Last week I worked with an elderly woman whom, if she had not been dressed in gender-specific clothing, could have easily been mistaken for an elderly man.  Her hair was short and grey, ears elongated, face coursened, bushy eyebrows and in the morning light, numerous whiskers shimmered on her chin.   Her lipstick, earrings and manicured nails seemed out of place, as if dirty coveralls would have better suited her, and I began to wonder where I had seen such blurred dichotomy before.

Then I remembered the cute pudgy faces of babies and children, who if not also dressed gender-specific, could easily be mistaken for one another.   Beautiful, radiant, round-faced and asexual, like the angels Botticelli envisioned.  Innocent of the ways of the world and ignorant of the train.

We all ride that train, the hormone train… the rollercoaster that’s a required ride, the one that scoops us up in youth and kicks us off in age.  And why do we get on aboard?  Because Nature’s desire to continue itself supercedes everything else and we become passengers without thinking.  Without our participation, human life would end and that simply won’t do.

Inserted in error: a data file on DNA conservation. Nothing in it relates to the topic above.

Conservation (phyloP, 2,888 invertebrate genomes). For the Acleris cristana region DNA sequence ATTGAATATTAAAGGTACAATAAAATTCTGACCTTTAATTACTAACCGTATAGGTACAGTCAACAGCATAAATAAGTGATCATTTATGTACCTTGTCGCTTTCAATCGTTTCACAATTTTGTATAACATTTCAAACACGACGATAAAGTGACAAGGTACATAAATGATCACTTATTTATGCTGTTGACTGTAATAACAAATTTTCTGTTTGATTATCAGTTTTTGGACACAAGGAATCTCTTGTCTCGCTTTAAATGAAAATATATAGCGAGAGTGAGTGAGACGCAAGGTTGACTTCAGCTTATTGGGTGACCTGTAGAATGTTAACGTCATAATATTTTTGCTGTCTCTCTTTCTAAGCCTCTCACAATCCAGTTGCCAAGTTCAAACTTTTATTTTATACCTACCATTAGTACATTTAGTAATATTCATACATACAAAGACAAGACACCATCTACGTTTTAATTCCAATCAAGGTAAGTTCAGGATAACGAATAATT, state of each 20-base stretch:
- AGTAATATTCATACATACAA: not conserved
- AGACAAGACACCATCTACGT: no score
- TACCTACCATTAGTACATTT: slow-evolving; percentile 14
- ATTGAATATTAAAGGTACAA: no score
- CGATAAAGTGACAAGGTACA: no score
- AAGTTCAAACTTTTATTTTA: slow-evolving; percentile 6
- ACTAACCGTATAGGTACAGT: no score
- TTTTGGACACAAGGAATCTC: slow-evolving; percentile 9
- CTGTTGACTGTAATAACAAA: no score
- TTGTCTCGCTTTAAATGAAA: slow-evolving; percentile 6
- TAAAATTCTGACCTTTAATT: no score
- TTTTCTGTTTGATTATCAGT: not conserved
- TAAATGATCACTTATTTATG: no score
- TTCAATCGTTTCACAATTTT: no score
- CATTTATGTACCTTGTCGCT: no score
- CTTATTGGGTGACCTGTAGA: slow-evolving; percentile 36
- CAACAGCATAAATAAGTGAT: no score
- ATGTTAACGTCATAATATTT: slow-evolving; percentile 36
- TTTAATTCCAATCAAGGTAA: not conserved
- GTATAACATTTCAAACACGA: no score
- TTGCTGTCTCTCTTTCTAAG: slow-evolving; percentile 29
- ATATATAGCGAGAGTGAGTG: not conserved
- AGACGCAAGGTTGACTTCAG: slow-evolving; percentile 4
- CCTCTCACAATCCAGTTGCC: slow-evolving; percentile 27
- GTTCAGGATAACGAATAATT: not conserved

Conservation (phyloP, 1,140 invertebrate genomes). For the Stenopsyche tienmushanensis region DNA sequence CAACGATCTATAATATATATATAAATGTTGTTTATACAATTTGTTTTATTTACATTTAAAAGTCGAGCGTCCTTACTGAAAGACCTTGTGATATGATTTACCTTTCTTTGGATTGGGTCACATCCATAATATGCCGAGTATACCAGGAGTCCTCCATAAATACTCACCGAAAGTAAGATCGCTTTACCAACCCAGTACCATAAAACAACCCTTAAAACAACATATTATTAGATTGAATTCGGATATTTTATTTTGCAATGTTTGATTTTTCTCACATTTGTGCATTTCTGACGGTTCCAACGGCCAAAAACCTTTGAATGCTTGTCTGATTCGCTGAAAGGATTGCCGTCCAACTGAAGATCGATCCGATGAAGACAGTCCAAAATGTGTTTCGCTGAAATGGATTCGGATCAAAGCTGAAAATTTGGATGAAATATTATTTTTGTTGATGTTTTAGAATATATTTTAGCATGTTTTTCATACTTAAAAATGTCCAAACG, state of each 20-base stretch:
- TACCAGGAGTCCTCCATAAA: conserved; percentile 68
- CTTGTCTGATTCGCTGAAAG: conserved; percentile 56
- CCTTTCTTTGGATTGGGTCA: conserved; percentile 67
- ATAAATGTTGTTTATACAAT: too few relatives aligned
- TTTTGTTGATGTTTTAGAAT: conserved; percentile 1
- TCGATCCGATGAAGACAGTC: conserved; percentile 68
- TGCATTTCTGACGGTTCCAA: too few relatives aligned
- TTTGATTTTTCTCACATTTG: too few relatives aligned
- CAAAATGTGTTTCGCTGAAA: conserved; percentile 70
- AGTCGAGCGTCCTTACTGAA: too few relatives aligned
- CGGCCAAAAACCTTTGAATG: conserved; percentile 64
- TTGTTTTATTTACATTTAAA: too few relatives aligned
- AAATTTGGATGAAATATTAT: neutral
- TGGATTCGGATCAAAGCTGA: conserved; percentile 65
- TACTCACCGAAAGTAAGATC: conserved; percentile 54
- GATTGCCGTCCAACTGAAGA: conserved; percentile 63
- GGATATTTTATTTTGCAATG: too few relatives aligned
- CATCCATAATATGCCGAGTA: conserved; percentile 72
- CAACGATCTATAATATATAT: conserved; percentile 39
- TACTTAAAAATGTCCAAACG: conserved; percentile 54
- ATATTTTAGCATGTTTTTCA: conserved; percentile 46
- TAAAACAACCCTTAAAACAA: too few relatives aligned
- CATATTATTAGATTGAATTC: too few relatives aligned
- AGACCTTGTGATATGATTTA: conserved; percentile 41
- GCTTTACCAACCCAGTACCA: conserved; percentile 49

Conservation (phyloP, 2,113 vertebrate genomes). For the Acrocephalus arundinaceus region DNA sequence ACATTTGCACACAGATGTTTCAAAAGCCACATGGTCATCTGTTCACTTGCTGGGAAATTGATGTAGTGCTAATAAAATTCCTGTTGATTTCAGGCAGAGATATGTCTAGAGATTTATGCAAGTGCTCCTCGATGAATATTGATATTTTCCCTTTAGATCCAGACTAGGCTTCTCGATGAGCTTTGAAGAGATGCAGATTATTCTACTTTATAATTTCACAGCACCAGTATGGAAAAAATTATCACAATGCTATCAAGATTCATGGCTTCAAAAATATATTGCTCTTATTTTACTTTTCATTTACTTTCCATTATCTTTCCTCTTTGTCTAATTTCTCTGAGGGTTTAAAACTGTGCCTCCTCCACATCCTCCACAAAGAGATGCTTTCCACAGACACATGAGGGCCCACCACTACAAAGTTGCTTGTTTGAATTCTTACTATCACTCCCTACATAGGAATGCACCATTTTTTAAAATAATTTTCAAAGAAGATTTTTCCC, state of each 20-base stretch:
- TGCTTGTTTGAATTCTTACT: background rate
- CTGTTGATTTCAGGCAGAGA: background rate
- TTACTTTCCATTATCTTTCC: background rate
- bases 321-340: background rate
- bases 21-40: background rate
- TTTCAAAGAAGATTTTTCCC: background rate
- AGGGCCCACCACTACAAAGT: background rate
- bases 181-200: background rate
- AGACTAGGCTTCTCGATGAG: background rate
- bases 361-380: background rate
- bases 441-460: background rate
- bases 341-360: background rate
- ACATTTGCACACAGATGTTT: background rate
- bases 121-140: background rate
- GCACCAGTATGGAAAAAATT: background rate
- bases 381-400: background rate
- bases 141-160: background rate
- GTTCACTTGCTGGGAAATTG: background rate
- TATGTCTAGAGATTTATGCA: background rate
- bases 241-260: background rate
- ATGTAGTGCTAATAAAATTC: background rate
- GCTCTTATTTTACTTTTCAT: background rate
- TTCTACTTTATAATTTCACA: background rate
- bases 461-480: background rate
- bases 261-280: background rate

Long before reason and judgment fully develop in the brain, Nature flips our endocrine switch and suddenly we divide from gender-neutral to gender-specific and the only thing we seek is to become whole again.  We search relentlessly for our missing half by coupling with lovers and spouses, hook-up and heartbreaks, and along the way, Nature claims its prize:  a new generation is born.

These future riders will take our seats on the train once Nature has finished with us.  Once our breeding ability wanes, we are no longer useful and our endocrine system will slow, prompting Nature to dump us at some distant station and collect its new riders.   Once ejected, we return to our former asexual wholeness, albeit much sadder and wiser, and wonder how we managed such a whirlwind journey without really being aware of the ride itself.

But such is the cunning of Nature that it does not require our permission, only our participation.  For if it waited until we could give reasonable and objective consent, we might become so finicky and demanding that babies would be rarely born and Nature shorted its proper due.  And that, my friends and fellow riders, simply won’t do.


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